“It is much harder to enroll statistically significant numbers of pediatric patients for a clinical trial compared to the adult population,” Dr. Saratsis says, pointing out how difficult it can be finding enough subjects to support each phase of research. “It makes enrollment in trials harder, collection of specimens for testing and development of preclinical models more difficult and raising public awareness and concern more of a challenge.”

What’s more, the rarity of many types of pediatric cancers means that even patients who could participate in a trial may not always be able to. In some cases, the medical center where a trial is being conducted may be hundreds of miles away from the patient’s home.

“It is extremely difficult for families to move to a different center to access those trials. It may be easier for an adult to pick him or herself up and travel to MD Anderson Cancer Center in Texas, for example, without disrupting the entire family,” Stieglitz says. “I think assisting families with logistics to travel to specialized centers is critical.”

Funding for Research is Often in Short Supply

A pediatric cancer
researcher using genome sequencing equipment.

Enrollment complications aren’t the only way in which pediatric cancer’s relative rarity creates complications for researchers. Arguably the biggest obstacle pediatric cancer research needs to overcome is the limited amount of funding currently available. Philanthropic organizations like the Pediatric Cancer Research Foundation are able to help support innovative research projects thanks to the generosity of our donors. Even then, we can only do so much. Last year, due to our own funding scarcity, the Foundation was only able to fund 3.8 percent of grant requests rated outstanding.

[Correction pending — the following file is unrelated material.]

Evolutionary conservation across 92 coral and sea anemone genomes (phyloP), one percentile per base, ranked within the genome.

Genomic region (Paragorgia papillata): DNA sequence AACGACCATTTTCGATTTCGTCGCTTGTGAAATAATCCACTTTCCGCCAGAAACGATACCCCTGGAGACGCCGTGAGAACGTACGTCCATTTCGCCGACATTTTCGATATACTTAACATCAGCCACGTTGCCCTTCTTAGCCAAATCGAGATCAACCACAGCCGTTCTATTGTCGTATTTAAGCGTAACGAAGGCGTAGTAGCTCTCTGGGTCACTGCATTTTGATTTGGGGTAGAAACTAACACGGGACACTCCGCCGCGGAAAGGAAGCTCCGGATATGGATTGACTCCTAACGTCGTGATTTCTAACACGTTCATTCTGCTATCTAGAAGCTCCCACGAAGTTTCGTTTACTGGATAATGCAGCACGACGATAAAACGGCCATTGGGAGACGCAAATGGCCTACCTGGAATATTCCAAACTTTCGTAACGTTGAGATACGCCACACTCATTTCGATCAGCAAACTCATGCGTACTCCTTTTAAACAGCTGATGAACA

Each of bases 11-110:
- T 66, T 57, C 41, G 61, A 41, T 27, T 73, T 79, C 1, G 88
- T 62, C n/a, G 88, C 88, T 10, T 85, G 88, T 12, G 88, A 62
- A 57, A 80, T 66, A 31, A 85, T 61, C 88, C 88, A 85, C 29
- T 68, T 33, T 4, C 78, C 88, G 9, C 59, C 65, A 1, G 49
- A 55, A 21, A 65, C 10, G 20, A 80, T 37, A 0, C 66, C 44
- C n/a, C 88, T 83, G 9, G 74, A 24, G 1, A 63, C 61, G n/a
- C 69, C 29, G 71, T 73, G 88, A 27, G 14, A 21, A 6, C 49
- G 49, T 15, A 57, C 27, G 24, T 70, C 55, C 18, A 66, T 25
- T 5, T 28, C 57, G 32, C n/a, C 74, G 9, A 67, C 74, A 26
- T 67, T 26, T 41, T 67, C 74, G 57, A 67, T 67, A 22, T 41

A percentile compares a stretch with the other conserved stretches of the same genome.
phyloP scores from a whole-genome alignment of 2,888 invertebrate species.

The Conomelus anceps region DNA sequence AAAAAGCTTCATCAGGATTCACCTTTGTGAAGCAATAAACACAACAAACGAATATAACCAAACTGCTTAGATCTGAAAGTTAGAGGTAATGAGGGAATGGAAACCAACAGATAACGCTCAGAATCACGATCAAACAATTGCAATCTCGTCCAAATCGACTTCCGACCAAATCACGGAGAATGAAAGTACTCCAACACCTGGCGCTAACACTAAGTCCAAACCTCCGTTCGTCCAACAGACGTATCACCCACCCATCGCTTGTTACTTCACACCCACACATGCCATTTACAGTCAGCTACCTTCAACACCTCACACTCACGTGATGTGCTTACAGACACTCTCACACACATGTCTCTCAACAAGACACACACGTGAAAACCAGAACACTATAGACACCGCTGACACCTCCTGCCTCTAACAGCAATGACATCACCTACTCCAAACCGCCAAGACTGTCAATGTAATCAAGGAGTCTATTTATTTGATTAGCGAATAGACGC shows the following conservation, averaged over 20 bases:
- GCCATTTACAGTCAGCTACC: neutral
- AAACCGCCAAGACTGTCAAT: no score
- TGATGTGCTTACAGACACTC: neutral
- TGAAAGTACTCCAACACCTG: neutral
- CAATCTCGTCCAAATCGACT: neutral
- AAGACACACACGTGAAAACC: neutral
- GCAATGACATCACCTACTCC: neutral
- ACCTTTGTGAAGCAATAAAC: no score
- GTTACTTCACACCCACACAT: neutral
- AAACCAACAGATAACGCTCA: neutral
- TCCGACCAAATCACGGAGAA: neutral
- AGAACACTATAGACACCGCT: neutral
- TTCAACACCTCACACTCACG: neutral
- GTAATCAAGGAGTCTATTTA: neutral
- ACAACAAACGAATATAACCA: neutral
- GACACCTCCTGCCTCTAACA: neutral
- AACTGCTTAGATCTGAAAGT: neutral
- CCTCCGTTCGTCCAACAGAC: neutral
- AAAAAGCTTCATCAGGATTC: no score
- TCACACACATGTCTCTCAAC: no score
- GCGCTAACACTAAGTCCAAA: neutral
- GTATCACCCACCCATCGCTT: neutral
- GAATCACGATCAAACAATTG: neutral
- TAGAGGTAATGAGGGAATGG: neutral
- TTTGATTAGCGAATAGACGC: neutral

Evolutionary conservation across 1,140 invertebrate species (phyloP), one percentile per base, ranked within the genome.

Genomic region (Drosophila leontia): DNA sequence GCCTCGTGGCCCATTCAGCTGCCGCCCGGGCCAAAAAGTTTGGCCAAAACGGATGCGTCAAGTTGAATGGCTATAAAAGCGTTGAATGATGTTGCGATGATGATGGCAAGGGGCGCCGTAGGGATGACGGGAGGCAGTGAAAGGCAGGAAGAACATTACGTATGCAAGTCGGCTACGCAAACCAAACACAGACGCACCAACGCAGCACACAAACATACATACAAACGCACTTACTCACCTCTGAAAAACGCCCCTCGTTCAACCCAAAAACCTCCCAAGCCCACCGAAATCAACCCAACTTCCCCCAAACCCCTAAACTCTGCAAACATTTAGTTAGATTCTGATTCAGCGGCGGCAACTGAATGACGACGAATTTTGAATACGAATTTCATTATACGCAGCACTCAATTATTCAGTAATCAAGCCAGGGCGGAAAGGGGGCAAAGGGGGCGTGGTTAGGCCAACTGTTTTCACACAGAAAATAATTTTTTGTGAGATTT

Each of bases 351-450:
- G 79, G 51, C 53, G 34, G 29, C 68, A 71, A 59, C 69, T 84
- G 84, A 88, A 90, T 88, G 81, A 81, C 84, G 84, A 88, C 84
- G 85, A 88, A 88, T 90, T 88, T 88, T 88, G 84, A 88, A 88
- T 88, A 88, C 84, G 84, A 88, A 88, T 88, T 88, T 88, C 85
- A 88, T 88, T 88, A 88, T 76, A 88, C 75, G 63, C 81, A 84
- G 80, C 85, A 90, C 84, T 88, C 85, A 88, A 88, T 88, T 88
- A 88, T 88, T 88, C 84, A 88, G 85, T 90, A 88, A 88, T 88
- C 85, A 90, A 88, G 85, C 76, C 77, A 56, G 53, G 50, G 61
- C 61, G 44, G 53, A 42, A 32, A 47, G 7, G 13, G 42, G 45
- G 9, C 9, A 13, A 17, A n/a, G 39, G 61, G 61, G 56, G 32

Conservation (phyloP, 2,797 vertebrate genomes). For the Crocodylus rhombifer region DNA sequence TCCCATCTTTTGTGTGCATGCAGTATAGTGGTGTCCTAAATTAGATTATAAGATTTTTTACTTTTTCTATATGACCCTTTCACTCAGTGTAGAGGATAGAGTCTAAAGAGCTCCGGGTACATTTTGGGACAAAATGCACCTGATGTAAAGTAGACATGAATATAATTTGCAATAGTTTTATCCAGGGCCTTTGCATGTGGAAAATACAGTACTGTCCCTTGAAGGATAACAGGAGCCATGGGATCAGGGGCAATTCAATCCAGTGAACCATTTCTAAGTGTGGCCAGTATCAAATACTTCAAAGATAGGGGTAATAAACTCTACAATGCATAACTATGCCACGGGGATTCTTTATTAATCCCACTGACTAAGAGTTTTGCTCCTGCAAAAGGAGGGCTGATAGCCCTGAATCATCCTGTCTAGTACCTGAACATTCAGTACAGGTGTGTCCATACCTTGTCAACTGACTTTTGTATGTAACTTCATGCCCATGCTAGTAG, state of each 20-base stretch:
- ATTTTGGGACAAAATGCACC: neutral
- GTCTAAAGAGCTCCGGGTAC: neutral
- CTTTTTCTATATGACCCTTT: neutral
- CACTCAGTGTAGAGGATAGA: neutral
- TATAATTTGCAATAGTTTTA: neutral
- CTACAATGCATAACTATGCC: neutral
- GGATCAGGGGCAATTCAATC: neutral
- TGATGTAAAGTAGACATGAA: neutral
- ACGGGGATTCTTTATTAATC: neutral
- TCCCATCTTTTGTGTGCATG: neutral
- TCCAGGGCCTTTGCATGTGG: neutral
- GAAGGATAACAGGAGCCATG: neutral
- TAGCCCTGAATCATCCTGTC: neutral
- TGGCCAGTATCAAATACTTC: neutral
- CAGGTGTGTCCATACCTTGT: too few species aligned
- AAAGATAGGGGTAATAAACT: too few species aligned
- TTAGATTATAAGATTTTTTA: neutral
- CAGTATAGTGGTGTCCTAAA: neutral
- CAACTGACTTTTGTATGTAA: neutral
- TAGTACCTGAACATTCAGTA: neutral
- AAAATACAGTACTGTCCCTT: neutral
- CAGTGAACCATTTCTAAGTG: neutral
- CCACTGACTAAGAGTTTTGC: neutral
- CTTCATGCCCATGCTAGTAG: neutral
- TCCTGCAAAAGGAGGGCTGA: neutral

“Pediatric cancers are rare, so they don’t get as much funding from Big Pharma, biotech companies, or the government,” Dr. Daly says. “The FDA has implemented regulations with regards to pediatric study plans, but this has not made the impact necessary to move the needle for pediatric cancer research funding.”

To illustrate just how little funding is available for pediatric cancer research, consider that the largest single funding resource, the federal government, invests just 4 cents of every cancer research dollar into childhood cancer. Pharmaceutical and biotech companies are often even more reluctant to invest. Why? Because pediatric cancer treatments are not that profitable.

“There are fewer industry-sponsored clinical trials and fewer available therapies from drug companies for pediatric oncology patients. Because the pediatric oncology market is small, pharmaceutical companies don’t invest in the development of drugs for pediatric cancers,” Dr. Sakamoto explained. “Companies do not want to take the risk or invest in developing drugs for such a small market.”

Although the difficulties facing pediatric cancer researchers are significant, progress is still being made. Over the years, breakthroughs funded by the Pediatric Cancer Research Foundation have helped drive pediatric cancer research forward, developing newer, better treatment options for the patients who need them most. There’s a lot more work to be done, however. There are still childhood cancers that have no cures; and others that need to be improved to be less toxic. If you would like to help us continue supporting life-saving pediatric cancer research, please consider making a donation today.

Additionally, make sure to follow our Profectus blog to stay up to date on all the latest news in pediatric cancer research!